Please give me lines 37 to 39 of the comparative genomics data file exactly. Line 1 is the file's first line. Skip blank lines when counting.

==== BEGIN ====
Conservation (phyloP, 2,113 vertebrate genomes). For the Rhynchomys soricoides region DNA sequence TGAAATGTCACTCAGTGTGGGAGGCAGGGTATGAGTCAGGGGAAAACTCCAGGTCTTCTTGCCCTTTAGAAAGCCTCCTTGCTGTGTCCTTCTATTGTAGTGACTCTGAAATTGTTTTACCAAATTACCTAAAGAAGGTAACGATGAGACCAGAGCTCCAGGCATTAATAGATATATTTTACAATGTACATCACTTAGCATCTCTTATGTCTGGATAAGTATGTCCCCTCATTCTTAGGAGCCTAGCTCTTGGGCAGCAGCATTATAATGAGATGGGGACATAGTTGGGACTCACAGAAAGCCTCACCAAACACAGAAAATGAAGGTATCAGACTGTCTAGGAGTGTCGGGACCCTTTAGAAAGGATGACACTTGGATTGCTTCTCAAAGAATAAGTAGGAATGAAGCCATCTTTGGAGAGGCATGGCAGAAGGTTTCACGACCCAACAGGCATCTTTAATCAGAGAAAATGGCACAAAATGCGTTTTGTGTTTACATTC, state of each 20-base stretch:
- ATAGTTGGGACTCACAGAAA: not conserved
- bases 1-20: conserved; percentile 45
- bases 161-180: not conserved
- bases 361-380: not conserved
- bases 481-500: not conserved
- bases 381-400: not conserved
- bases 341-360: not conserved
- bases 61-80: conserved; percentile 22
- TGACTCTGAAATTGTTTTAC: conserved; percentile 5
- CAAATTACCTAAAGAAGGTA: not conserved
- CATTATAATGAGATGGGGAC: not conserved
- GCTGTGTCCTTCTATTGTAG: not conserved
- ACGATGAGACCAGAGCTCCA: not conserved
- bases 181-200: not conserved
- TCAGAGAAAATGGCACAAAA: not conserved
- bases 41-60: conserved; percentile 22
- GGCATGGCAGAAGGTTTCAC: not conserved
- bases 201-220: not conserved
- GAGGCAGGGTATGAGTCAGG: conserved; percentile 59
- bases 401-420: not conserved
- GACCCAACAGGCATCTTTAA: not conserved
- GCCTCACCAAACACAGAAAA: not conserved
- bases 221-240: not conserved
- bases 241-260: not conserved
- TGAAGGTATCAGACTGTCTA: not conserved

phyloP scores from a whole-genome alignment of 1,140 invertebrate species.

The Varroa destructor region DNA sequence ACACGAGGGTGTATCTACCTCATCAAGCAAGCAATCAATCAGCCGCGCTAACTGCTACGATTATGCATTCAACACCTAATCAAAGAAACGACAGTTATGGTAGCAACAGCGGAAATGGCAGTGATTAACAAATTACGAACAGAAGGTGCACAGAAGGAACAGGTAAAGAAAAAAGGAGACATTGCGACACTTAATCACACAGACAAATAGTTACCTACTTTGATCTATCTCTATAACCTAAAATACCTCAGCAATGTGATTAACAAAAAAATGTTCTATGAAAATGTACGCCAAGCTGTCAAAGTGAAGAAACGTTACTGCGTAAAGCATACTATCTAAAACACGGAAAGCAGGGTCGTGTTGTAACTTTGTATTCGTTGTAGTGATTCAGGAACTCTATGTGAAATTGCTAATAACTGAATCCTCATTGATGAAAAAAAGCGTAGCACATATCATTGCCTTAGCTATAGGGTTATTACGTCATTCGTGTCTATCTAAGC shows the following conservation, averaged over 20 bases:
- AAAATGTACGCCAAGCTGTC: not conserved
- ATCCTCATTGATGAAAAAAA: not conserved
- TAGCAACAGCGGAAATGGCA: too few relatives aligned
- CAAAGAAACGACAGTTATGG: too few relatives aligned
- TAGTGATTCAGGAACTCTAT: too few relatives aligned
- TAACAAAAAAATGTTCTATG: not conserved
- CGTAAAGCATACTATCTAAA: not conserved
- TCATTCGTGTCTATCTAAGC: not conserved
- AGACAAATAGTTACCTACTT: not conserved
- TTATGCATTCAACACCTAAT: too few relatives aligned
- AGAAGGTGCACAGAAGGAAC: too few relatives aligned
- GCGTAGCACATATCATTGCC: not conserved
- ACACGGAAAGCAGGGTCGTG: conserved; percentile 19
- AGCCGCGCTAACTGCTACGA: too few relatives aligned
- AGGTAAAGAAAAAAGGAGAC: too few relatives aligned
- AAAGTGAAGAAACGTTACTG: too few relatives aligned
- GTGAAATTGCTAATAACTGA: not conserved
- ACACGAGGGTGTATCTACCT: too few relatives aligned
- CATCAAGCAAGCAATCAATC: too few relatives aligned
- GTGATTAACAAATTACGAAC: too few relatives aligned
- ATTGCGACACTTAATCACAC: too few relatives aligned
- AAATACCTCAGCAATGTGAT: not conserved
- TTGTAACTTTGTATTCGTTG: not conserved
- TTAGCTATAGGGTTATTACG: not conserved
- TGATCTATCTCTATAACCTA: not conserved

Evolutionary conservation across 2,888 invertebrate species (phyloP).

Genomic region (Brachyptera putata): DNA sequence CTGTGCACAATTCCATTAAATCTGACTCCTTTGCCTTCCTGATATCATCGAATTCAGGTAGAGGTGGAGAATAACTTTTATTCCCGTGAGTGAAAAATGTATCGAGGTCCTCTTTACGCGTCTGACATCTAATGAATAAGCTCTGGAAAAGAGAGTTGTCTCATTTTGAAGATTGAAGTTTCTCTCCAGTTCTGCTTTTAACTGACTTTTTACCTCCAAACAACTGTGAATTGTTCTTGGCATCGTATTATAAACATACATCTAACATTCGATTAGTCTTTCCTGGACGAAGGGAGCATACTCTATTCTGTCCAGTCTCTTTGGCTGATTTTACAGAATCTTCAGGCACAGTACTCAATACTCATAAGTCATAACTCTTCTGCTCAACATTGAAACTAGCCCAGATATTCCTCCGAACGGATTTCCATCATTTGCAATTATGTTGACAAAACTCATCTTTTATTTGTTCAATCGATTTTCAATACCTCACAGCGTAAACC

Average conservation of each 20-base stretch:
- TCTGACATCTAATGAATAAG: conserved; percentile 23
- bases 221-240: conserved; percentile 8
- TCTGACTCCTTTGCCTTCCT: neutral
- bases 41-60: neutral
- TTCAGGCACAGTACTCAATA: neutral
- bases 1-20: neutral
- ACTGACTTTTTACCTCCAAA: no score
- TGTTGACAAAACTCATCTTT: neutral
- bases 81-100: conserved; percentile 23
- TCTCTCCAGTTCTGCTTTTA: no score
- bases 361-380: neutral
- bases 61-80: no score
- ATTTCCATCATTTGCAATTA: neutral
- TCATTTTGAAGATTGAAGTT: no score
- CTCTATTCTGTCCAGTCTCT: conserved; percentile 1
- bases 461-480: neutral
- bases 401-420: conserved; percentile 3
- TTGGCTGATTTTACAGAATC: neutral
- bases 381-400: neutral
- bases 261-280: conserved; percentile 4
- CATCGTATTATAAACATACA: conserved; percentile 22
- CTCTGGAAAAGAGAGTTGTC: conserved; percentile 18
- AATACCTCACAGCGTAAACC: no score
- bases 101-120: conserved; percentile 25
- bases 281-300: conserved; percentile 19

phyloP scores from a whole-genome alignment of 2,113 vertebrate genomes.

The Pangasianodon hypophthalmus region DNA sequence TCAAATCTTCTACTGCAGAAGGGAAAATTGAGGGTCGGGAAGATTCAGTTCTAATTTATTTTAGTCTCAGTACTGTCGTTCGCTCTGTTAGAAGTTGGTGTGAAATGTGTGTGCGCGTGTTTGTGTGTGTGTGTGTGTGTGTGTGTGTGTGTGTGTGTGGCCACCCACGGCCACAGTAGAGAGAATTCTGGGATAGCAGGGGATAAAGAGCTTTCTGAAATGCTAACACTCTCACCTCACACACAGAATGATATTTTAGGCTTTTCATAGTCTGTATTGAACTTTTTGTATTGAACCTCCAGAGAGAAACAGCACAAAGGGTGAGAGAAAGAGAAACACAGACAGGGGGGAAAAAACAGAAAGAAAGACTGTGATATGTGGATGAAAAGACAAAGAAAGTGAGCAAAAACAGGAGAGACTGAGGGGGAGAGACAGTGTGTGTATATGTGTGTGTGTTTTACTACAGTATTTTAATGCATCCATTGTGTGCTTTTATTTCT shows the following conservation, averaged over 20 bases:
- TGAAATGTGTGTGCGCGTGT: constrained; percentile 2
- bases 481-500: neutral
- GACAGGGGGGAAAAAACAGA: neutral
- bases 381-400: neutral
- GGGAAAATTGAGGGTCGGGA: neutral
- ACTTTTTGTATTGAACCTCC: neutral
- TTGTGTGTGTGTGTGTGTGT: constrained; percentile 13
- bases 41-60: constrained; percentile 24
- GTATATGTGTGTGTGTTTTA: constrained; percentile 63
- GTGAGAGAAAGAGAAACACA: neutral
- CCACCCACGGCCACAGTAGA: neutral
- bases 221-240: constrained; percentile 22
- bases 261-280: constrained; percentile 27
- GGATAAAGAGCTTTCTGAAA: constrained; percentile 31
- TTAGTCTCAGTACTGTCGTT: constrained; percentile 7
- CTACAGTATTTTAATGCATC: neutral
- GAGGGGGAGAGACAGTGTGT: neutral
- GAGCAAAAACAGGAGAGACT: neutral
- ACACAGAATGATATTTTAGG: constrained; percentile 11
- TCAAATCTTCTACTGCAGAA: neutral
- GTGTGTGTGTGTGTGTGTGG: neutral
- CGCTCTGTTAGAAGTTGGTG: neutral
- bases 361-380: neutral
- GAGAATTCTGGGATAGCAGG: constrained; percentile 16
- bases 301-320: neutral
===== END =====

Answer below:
- AGACAAATAGTTACCTACTT: not conserved
- TTATGCATTCAACACCTAAT: too few relatives aligned
- AGAAGGTGCACAGAAGGAAC: too few relatives aligned